In 2000, approximately 10 million women were receiving hormone replacement therapy (HRT) for alleviation of menopausal symptoms. A number of prior animal studies suggested that HRT may be neuroprotective and cardioprotective. Then, in 2003, reports from the Women's Health Initiative (WHI) indicated that long-term estrogen/progestin supplementation led to increased incidence of stroke. A second branch of the WHI in women with prior hysterectomy found an even stronger correlation between estrogen supplementation alone and stroke incidence. Follow-up analyses of the data, as well as data from other smaller clinical trials, have also demonstrated increased stroke severity in women receiving HRT or estrogen alone. This review examines the studies indicating that estrogen is neuroprotectant in animal models and explores potential reasons why this may not be true in postmenopausal women. Specifically, age-related differences in estrogen receptors and estrogenic actions in the brain are discussed, with the conclusion that animal models of disease must closely mimic human disease to produce clinically relevant results.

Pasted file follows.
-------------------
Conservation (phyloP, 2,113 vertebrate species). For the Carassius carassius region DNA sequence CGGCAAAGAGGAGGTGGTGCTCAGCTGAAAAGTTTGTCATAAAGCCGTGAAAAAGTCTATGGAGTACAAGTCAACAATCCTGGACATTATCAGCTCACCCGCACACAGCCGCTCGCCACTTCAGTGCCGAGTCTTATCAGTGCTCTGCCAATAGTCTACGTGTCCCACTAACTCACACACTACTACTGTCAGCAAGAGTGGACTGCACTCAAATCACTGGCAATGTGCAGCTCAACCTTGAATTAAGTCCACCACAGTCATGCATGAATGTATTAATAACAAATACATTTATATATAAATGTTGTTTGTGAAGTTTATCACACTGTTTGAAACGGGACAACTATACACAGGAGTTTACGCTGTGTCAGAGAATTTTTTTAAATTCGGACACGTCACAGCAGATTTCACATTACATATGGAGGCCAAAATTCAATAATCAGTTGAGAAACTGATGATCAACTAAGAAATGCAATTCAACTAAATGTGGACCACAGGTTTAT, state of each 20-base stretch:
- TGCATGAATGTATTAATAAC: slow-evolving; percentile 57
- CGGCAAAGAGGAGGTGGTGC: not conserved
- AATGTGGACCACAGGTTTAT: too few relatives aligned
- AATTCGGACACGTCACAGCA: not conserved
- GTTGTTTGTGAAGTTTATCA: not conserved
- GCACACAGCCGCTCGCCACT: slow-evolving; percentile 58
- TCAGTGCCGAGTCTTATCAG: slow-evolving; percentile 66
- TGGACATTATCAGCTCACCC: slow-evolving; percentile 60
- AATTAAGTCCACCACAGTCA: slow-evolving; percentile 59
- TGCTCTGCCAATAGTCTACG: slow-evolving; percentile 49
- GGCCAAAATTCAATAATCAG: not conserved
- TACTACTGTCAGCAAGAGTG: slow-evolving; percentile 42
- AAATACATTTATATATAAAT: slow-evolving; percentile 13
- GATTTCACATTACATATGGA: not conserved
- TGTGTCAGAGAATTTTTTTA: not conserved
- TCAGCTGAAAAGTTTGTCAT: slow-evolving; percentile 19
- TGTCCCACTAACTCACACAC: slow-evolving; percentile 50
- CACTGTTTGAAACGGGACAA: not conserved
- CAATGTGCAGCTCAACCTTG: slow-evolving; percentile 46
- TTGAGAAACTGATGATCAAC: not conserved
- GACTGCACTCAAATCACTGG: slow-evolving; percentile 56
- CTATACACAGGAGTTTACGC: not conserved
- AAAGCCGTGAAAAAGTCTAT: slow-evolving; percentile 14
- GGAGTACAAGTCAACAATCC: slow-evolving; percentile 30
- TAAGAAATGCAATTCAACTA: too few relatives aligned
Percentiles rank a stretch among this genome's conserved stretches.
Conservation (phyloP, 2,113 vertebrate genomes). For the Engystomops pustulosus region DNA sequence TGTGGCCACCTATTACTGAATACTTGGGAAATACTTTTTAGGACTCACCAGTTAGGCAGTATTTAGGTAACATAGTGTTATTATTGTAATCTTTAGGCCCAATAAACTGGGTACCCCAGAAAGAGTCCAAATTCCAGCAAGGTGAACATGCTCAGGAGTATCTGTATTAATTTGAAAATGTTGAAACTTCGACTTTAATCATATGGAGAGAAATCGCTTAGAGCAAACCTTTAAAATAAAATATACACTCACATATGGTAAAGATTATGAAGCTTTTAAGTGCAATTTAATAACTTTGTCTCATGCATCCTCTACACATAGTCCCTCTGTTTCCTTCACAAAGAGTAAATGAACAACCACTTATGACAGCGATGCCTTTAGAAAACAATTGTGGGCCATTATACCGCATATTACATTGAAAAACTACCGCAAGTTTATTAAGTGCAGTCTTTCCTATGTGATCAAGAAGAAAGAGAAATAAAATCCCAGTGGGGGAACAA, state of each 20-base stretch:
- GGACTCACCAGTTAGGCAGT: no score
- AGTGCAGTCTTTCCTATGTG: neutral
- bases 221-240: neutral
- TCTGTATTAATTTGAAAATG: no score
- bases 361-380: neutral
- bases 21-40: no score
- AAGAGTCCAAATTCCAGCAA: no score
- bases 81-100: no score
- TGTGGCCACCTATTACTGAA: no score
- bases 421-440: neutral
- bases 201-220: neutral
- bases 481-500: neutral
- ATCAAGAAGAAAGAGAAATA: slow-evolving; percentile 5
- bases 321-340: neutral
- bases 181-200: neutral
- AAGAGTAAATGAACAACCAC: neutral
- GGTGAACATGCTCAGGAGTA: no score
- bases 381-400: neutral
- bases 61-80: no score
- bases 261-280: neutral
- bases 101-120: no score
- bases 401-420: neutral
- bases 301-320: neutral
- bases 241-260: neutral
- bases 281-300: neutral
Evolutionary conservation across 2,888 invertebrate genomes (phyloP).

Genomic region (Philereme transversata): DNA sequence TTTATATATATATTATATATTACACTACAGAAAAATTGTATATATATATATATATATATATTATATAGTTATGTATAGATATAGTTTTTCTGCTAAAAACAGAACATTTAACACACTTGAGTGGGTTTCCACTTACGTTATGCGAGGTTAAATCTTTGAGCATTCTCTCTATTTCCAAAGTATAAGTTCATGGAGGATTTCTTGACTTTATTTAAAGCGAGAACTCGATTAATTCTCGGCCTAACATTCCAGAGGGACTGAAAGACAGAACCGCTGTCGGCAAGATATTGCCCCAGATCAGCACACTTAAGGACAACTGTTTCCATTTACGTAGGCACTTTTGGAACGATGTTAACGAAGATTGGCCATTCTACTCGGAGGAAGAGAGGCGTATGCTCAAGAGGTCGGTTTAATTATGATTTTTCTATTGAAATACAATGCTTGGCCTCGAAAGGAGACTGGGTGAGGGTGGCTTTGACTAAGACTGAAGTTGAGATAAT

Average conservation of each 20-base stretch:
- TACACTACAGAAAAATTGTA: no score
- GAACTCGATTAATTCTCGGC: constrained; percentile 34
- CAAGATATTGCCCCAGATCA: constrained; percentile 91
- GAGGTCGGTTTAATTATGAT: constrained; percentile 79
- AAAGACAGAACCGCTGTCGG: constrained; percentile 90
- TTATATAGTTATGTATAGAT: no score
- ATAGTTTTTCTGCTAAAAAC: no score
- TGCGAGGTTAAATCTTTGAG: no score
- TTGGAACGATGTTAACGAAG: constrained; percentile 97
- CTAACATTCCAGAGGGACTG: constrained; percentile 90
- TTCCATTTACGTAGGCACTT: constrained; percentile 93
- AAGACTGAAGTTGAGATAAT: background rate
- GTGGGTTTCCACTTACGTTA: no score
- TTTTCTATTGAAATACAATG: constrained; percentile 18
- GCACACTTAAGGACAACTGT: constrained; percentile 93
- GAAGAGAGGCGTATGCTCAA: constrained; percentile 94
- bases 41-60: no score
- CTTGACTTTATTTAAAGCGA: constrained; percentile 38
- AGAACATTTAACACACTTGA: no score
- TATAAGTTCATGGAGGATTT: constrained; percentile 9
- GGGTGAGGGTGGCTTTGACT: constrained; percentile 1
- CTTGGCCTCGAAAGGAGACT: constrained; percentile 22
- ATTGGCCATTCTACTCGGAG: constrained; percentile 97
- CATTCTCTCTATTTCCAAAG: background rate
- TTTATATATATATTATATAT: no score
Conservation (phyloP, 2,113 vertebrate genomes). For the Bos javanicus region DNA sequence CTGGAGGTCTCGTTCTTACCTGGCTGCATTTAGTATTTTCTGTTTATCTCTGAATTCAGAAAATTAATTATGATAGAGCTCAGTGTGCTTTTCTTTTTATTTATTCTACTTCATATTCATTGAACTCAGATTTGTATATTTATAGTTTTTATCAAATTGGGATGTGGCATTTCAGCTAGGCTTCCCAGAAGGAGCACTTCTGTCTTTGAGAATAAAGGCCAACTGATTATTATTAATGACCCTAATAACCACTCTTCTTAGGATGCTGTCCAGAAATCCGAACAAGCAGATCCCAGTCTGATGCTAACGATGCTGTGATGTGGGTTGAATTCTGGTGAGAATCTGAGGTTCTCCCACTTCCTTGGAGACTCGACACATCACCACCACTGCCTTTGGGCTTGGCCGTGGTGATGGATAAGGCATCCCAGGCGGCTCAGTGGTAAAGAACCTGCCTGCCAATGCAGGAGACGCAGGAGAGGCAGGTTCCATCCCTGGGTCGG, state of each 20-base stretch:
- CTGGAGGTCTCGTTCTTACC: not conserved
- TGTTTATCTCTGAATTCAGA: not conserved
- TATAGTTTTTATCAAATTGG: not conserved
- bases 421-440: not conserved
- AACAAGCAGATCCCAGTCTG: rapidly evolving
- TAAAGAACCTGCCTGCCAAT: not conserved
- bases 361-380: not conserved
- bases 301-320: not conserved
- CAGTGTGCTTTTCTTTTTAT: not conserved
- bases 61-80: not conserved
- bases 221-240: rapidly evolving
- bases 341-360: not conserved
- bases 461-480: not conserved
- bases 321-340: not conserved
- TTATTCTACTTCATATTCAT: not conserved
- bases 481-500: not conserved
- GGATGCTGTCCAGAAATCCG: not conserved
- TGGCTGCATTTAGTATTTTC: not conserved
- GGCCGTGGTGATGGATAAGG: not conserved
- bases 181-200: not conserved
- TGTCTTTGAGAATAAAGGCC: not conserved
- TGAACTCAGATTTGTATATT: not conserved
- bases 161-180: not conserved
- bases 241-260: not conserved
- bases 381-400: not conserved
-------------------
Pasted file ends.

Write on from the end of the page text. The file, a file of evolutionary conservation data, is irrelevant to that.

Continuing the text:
Copyright © 2011 American Society for Investigative Pathology. Published by Elsevier Inc. All rights reserved.